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Nautilus (schooner)

See also II, III, IV, Nautilus Showcase

A Greek derivative meaning sailor or ship; a tropical mollusk having a many chambered, spiral shell with a pearly interior.

I

(Sch.: dp. 185; l. 87’6”; b. 23’8”; cpl. 103’; a. 12 6–pdr. carronades)

The first Nautilus, built in 1799 as a merchant vessel by Mr. Henry Spencer on the Eastern Shore of Maryland, was purchased by the Navy in May, 1803, at Baltimore, Maryland, from Mr. Thomas Tennant; and commissioned 24 June 1803, Lt. Richard Somers in command.

Nautilus sailed to Hampton Roads, whence she got underway on 30 June for the Mediterranean, carrying dispatches for the squadron stationed there assigned to protect the interests of the United States and its citizens residing or trading in that area, and threatened at that time by the Barbary States.

Nautilus arrived at Gibraltar 27 July and departed again on the 31st to deliver dispatches to Captain John Rodgers in John Adams, then returned to Gibraltar to await the arrival of Commodore Edward Preble, in Constitution, and join his squadron. Constitution arrived at Gibraltar 12 September, arid after provisioning, the squadron, less Philadelphia, sailed 6 October with vessels of Capt. Rodgers’s squadron to Tangier. This display of naval strength induced the Emperor of Morocco to renew the treaty of 1786.

On the 31st, the Tripolitans captured Philadelphia and the squadron’s interests were focused on Tripoli and Tullis. Using Syracuse as their rendezvous point, the vessels appeared off Tunis and Tripoli at different times between November 1803, and May 1804. In February 1804, as Lt. Decatur daringly sailed Intrepid into Tripoli harbor and burned the captured Philadelphia, Nautilus cruised off Tunis.

Toward the end of the month Nautilus retired to Syracuse, returning to Tripoli in mid-March. During May and June she repaired at Messina. Departing 5 July, she joined Constitution off Tripoli on the 25th. During August and early September, she took part in the siege of Tripoli and saw action in five general attacks between 3 August and 3 September. For the next five months she continued to cruise off Tripoli arid Tunis, retiring periodically to Syracuse and Malta, whence in February 1805, she sailed to Leghorn to acquire a new mainmast.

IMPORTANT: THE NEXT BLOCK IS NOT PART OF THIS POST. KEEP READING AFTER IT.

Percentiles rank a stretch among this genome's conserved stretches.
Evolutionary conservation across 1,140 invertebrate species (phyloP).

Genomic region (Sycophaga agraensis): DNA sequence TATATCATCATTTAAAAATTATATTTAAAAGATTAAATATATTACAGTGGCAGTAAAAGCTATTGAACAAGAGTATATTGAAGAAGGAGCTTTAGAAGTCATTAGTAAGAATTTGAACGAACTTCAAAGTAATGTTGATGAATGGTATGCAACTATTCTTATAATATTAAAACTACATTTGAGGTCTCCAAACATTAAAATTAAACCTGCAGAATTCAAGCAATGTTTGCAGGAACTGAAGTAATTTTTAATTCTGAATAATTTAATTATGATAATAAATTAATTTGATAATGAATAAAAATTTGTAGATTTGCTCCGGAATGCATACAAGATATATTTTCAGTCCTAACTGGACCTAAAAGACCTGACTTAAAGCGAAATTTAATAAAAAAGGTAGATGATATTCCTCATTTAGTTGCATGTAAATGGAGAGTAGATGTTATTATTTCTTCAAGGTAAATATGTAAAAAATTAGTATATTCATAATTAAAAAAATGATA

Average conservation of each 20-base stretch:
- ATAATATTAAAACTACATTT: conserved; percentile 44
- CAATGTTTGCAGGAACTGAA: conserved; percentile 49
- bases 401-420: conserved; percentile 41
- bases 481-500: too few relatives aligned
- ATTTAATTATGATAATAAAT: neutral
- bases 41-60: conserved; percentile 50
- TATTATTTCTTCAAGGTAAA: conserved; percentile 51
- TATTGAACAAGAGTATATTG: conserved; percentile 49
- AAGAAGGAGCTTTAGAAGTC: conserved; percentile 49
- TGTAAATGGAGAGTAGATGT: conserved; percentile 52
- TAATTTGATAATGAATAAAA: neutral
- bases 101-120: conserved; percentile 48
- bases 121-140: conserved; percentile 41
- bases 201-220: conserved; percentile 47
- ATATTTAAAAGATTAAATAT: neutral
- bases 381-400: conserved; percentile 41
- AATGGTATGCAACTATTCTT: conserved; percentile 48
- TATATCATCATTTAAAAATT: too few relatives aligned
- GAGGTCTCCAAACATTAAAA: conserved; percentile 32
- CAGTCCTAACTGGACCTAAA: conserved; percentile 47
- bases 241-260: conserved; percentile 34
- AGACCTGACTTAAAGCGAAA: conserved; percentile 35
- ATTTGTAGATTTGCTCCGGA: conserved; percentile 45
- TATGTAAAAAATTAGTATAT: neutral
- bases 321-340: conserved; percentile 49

Oil 27 April, she arrived off Derne to participate in the attack, capture, and occupation of that town. She remained until 17 May, during which time she provided cover for the forces of Hamet Caramanli, Bashaw of Tripoli, as they went into action against the army of Hamet’s brother Yusuf, who had overthrown Hamet and assumed his title. Departing oil the 17th, Nautilus retired to Malta with dispatches and casualties. At the end of the month she returned to Tripoli and on 10 June hostilities ceased with the signing of a peace treaty.

Nautilus remained in the Mediterranean for a year after the treaty went into effect, conducting operations from Malta and Gibraltar. In the spring of 1806 she was assigned to Algiers for dispatch duty, sailing in June for the United States. Arriving at Washington, D.C., in mid-July, she entered the Navy Yard there and was placed in ordinary. Reactivated in 1808, she was employed on the East Coast until entering the Navy Yard again in 1810. Then altered to a brig, with a battery of 12 18–pdr. carronades, she recommissioned in 1811 and joined the squadron commanded by Stephen Decatur.

The following year war with England broke out and on 17 July 1812, Nautilus gained the dubious distinction of being the first vessel lost on either side. Captured off northern New Jersey by a squadron built around Shannon (38 guns), Africa (64 guns), and Aeolus (32 guns), the brig was taken into possession for the use of the King’s service.